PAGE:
Canadian Navy Aims to Shore Up Frigate Program By Helping Market Arctic Patrol Ship
By DAVID PUGLIESE, Special Correspondent
VICTORIA, British Columbia — The Royal Canadian Navy (RCN) is helping one of Canada’s main shipyards market its new Arctic patrol vessels to New Zealand and European nations as it tries to prevent layoffs at the facility that could ultimately delay the service’s new frigate program.
The RCN is acquiring a fleet of five Arctic Offshore Patrol Ships (AOPSs) from Irving Shipbuilding but is concerned that there will be a gap between the end of the construction of those vessels and the start of its new Canadian Surface Combatant. Canadian officials fear that the gap could result in the layoffs of skilled personnel at the Halifax, Nova Scotia, yard, impacting the new frigate program that won’t get underway until the early 2020s.
To fill that gap, and head off that potential workforce disruption, the RCN and Canadian government are helping Irving market the Arctic patrol ships internationally.
“I know they’ve approached New Zealand and some others in Europe,” Pat Finn, the head of procurement for Canada’s Department of National Defence, said about Irving’s efforts.
Finn said Vice Adm. Ron Lloyd, commander of the RCN, has been approaching his international counterparts to ensure they are aware of the capabilities of the new ships.
The first of the AOPSs will be in the water sometime this summer.
Finn said the AOPS could be a good deal for some nations as Canada has already done the design work and production is well underway. The vessels could be used by New Zealand, for instance, for operations near Antarctica, or by other countries in the Arctic or for coastal patrols.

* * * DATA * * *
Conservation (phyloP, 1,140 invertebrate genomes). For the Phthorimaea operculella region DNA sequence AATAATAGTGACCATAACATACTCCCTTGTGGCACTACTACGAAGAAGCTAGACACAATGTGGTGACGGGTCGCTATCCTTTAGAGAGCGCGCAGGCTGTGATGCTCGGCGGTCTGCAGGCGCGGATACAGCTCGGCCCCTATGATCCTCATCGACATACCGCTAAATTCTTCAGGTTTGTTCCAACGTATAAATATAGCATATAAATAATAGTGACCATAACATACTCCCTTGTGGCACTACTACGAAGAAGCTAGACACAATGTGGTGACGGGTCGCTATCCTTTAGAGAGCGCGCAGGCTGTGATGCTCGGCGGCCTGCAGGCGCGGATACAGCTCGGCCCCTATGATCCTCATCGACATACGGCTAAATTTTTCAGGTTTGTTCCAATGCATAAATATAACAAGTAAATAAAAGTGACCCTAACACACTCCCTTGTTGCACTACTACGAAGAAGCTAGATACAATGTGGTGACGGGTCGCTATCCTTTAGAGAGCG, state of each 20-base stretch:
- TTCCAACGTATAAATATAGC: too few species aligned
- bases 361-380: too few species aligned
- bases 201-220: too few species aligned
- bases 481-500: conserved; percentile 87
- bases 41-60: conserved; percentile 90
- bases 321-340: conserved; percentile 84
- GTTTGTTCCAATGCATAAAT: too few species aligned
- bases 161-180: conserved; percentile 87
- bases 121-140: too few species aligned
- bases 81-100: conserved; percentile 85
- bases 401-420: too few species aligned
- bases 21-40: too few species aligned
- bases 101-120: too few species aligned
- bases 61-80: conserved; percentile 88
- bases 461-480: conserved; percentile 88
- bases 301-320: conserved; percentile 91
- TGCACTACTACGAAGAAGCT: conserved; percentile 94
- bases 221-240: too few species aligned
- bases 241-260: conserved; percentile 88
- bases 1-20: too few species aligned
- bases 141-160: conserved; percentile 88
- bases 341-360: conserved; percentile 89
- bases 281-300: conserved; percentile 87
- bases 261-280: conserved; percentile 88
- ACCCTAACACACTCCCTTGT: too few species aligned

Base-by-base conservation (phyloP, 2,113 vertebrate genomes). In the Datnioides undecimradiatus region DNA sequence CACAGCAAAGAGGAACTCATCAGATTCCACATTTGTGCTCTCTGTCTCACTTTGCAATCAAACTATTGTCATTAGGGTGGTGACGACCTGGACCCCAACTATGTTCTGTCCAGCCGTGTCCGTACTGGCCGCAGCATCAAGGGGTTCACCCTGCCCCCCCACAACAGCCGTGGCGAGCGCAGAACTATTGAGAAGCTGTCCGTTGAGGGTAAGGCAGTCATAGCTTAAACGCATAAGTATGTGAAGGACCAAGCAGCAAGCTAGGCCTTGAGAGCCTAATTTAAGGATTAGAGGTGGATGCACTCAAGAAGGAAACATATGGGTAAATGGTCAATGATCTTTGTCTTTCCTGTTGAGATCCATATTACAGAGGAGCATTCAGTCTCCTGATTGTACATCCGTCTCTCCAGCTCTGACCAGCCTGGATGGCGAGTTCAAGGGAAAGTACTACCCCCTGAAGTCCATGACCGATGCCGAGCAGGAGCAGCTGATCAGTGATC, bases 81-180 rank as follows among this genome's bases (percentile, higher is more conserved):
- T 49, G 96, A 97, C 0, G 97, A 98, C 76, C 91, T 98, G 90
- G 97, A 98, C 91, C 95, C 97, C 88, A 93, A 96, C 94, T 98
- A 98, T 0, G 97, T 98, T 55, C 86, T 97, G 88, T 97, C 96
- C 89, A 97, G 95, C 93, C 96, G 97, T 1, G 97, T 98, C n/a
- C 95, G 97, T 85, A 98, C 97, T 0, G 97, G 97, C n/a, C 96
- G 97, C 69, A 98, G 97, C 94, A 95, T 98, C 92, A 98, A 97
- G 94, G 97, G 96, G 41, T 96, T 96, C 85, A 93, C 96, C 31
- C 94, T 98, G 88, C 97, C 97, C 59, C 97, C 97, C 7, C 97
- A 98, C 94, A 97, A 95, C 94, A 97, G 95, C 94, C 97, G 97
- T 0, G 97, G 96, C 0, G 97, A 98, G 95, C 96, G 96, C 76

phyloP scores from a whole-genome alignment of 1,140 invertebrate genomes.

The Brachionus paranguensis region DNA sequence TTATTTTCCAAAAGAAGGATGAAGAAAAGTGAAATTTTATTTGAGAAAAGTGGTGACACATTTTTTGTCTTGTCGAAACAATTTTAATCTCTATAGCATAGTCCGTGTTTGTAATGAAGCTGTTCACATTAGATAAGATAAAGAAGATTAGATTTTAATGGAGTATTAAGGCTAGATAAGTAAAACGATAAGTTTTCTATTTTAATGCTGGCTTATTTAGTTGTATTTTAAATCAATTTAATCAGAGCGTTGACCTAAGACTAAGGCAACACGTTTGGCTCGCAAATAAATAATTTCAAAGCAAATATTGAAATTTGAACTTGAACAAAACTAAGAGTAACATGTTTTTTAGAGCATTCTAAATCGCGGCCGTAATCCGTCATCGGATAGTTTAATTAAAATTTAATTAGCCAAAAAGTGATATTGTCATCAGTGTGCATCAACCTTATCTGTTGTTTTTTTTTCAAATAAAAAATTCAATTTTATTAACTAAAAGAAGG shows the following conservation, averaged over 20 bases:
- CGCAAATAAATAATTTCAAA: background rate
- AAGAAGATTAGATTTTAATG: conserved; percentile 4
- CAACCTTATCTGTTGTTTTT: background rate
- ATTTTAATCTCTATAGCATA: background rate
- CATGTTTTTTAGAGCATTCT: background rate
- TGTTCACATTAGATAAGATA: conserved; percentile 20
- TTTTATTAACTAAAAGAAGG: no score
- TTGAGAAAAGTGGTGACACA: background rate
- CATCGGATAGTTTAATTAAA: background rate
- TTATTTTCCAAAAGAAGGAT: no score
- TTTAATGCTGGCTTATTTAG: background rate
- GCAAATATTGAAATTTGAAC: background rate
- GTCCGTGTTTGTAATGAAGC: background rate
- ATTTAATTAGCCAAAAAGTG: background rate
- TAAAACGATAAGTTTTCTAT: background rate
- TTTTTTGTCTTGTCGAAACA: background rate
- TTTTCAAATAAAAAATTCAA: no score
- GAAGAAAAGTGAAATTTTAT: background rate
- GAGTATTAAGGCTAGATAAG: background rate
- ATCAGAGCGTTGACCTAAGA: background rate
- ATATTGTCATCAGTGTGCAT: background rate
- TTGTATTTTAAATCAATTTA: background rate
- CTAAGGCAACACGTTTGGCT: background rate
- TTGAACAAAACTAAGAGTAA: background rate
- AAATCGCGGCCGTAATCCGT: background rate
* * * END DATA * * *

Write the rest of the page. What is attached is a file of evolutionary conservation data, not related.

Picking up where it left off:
There could also be a niche market for ships such as the Offshore Fisheries Science Vessels that are being built under the Canadian government’s national shipbuilding program, he added. Those vessels are being constructed for the Canadian Coast Guard at Seaspan Shipyards in Vancouver.
Finn also pointed to the contract recently received by Lockheed Martin Canada to modernize two New Zealand Anzac frigates in Seaspan’s facility in Victoria.
“I think that speaks to leveraging where we’re investing in creating capability,” Finn said. “That’s always going to be our best opportunity for export.”
Lockheed Martin Canada will be the prime contractor on the Anzac modernization, including installing a new combat management system. A scaled-down version of that same system is also being used on the AOPS.
Irving spokesman Sean Lewis said that the company and the Canadian government are continuing to look at the issue of a gap between the finishing of AOPS and the construction of the surface combatants.
Canadian procurement Minister Carla Qualtrough has said she would be open to having additional AOPSs being built for Canada as a way to deal with the gap.
“The construction of additional AOPS for Canada or international export opportunities is being considered and various options pursued,” Lewis said. “At this time, it is premature to comment further.”
Last November, Irving Shipbuilding president Kevin McCoy, a retired U.S. Navy vice admiral, acknowledged that some nations might want to take advantage of Canada’s “hot production line” on the AOPS. But he noted that bringing together such an international deal can take some time.
“This is a lengthy process,” he said. “You have to shake a lot of trees.”
The 6,800-ton AOPS will have a crew of 87. It has an operational range of 10,000 nautical miles and is capable of operating in first-year ice up to 1-meter thick. The ship is also equipped with a helicopter hangar.
The RCN will receive all its AOPS by 2022. Five, and possibly six if there is enough funding available, ships will be built for the RCN under the 2.3 billion Canadian dollar ($1.8 billion) contract.
Irving will then focus on building the Canadian Surface Combatants. Fifteen of those frigates will be constructed in a project estimated to cost between 55 billion and 60 billion Canadian dollars.